So we're in a pretty unique position, fortunately. So I don't want to be telling other people what to do. I will say, though, that few people have questioned Andrea Mitchell's integrity or Bob Woodward's integrity or Tom Brokaw's integrity and those are people who were quite comfortable -- I could say Katharine Graham's integrity, Ben Bradlee's integrity, and all those people were people who were comfortable around the subjects they covered, and I believe for the most part called it straight.
I suppose I could go back to school and try to be an accountant but I can't, I can't erase my friendships with everybody from Tom Coburn to Maxine Waters. You know, I've got as many Democratic friends in Washington, probably more Democratic friends in Washington, than I have Republican friends. And so when Elijah Cummings comes on and I talk about my good friend Elijah, then that's great -- but, you know, Elijah's somebody that I worked with really well, we did a lot of committee work together, and I absolutely love the guy, but when he was critical of James Comey after lavishly praising James Comey, we played that clip.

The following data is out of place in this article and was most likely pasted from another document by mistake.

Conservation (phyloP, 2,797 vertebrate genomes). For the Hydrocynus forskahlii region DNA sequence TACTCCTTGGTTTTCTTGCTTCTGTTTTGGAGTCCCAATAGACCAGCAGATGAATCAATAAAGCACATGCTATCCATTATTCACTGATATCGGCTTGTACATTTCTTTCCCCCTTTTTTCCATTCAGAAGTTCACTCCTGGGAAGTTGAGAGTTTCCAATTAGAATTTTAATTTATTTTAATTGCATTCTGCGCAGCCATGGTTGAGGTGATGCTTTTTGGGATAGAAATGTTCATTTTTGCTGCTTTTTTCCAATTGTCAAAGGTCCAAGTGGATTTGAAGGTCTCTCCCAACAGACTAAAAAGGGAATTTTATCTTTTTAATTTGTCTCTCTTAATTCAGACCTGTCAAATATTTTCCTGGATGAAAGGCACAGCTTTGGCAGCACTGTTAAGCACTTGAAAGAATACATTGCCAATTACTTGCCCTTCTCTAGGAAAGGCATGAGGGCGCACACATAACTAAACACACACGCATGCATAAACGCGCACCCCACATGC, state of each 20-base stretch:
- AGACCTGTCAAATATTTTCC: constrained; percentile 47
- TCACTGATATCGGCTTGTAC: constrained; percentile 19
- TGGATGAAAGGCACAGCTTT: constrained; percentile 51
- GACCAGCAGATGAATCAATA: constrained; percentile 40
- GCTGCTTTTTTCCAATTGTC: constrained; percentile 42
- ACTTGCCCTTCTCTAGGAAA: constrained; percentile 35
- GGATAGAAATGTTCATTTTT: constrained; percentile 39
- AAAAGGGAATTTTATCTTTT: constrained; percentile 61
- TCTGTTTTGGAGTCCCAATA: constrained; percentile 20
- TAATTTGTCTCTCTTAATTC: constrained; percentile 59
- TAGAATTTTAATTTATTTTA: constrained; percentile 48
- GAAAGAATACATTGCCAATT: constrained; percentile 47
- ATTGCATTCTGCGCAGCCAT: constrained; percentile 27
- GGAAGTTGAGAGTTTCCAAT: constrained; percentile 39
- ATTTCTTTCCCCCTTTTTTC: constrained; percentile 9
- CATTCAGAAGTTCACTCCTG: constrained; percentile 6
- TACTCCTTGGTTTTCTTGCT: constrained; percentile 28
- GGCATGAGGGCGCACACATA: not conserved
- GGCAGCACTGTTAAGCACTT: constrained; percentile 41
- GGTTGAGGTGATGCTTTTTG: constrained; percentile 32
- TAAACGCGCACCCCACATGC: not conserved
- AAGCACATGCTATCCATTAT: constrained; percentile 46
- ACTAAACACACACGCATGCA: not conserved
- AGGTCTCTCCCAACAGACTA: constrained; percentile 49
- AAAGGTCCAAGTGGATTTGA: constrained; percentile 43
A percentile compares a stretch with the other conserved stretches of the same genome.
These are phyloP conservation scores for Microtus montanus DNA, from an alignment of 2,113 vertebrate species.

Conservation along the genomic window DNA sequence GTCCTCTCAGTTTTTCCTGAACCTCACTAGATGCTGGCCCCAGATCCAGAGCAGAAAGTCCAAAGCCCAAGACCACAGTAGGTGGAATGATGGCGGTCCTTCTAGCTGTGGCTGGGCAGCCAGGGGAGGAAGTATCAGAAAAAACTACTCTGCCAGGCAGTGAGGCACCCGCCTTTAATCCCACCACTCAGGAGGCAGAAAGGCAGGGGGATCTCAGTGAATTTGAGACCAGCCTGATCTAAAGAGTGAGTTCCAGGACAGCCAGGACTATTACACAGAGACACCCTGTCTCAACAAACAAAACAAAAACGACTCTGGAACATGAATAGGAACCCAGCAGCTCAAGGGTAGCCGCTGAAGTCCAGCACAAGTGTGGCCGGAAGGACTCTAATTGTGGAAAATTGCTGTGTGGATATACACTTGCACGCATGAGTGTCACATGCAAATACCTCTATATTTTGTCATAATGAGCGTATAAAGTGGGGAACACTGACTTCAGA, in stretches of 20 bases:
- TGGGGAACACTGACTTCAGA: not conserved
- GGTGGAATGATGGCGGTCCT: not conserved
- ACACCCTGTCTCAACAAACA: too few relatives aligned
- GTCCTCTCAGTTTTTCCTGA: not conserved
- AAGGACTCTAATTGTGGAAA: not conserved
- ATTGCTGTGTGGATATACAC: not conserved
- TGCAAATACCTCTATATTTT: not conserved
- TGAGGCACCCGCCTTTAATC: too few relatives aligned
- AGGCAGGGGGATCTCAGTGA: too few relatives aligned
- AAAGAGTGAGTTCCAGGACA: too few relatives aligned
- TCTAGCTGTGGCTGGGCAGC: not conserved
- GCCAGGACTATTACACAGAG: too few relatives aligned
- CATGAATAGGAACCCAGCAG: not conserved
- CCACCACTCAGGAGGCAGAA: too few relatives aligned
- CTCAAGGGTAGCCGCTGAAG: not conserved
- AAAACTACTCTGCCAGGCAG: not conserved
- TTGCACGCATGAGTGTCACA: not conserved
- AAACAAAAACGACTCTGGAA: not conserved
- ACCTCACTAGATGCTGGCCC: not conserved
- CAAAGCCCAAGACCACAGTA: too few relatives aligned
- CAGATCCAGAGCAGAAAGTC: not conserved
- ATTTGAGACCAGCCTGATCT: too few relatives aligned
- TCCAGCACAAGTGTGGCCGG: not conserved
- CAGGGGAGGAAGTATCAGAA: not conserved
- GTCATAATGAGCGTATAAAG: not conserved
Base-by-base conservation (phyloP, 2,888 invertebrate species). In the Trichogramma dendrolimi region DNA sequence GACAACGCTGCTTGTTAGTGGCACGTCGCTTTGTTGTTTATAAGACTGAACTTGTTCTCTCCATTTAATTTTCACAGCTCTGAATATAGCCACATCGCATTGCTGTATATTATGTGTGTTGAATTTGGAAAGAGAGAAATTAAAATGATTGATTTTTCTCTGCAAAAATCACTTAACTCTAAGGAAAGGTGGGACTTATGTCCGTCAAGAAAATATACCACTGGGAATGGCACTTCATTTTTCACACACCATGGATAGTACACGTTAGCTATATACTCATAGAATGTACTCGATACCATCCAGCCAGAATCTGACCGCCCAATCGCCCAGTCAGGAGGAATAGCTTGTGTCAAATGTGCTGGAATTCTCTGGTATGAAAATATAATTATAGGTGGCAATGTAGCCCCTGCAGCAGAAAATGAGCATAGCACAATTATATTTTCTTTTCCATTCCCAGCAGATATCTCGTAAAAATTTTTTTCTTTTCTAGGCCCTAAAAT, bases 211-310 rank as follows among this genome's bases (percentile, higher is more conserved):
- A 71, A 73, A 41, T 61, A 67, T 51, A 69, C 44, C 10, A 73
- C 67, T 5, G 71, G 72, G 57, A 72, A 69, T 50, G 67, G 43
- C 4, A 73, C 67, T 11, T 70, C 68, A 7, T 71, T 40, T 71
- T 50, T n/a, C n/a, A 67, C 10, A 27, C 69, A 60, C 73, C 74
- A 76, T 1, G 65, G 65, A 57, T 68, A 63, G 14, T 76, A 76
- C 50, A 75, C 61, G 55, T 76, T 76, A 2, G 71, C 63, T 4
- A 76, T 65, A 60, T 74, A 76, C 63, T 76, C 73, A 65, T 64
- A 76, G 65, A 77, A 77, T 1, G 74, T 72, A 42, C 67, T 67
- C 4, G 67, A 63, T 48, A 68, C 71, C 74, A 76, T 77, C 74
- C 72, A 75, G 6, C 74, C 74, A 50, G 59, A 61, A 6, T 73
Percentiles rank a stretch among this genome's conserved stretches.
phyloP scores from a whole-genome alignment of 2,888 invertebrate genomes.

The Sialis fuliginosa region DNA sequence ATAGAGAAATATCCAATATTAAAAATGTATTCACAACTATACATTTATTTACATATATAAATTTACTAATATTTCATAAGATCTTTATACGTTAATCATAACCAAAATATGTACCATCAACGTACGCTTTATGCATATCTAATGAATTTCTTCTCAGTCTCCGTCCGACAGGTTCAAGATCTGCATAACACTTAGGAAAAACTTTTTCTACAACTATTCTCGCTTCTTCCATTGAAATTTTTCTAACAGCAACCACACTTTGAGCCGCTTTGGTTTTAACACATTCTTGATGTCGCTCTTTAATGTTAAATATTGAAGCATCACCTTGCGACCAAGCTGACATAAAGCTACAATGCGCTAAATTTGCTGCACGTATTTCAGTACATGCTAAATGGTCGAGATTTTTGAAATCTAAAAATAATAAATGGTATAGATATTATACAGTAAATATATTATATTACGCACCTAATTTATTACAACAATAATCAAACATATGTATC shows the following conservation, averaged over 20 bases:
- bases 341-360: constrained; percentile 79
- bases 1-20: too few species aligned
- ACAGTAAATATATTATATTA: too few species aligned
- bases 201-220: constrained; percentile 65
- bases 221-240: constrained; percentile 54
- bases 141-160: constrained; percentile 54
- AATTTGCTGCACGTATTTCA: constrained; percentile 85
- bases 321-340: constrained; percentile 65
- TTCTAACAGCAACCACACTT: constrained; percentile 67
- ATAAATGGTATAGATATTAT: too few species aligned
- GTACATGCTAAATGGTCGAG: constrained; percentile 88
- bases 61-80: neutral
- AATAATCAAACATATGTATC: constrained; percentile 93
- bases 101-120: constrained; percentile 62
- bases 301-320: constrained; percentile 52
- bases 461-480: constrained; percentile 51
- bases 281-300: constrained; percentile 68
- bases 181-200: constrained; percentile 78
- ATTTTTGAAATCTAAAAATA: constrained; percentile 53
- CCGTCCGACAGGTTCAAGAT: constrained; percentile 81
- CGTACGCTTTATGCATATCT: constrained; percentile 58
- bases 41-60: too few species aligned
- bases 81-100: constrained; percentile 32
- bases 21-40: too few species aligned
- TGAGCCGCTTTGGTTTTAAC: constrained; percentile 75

And did I flinch a little bit? Yes, I flinched a little bit. But I was like, "Eh, Elijah has to know it's my job," and sure enough he did and he came back on.
I suppose there's some people that might get offended by it, but I -- anybody that watches the show knows that we're pretty tough on all sides.
So I think then we can end here, and you've been extremely generous with your time, especially for someone who you don't feel has always treated you fairly. It seems to me like there are two different visions here of what journalism, or what the role of someone who has the show that you have are supposed to be.
There's your view, which is that you're in the game, you are close to these people, you have friendships with some of these people, but you will call it the way that you see it and you will do that as an analyst and you will do it bluntly and that viewers can trust that your friendship will not color your coverage.
There is another view First of all, on that view, though. What a lot of people on Twitter seem to overlook is that has been the norm. That is the rule. Right, I know those examples. And those are great examples -- and, look, they're brand-name journalists who are familiar to everyone. That said, a lot of the journalists today, from places like the New York Times, the Washington Post, CNN, elsewhere, don't view what you're doing as journalism, they see it as coziness and access.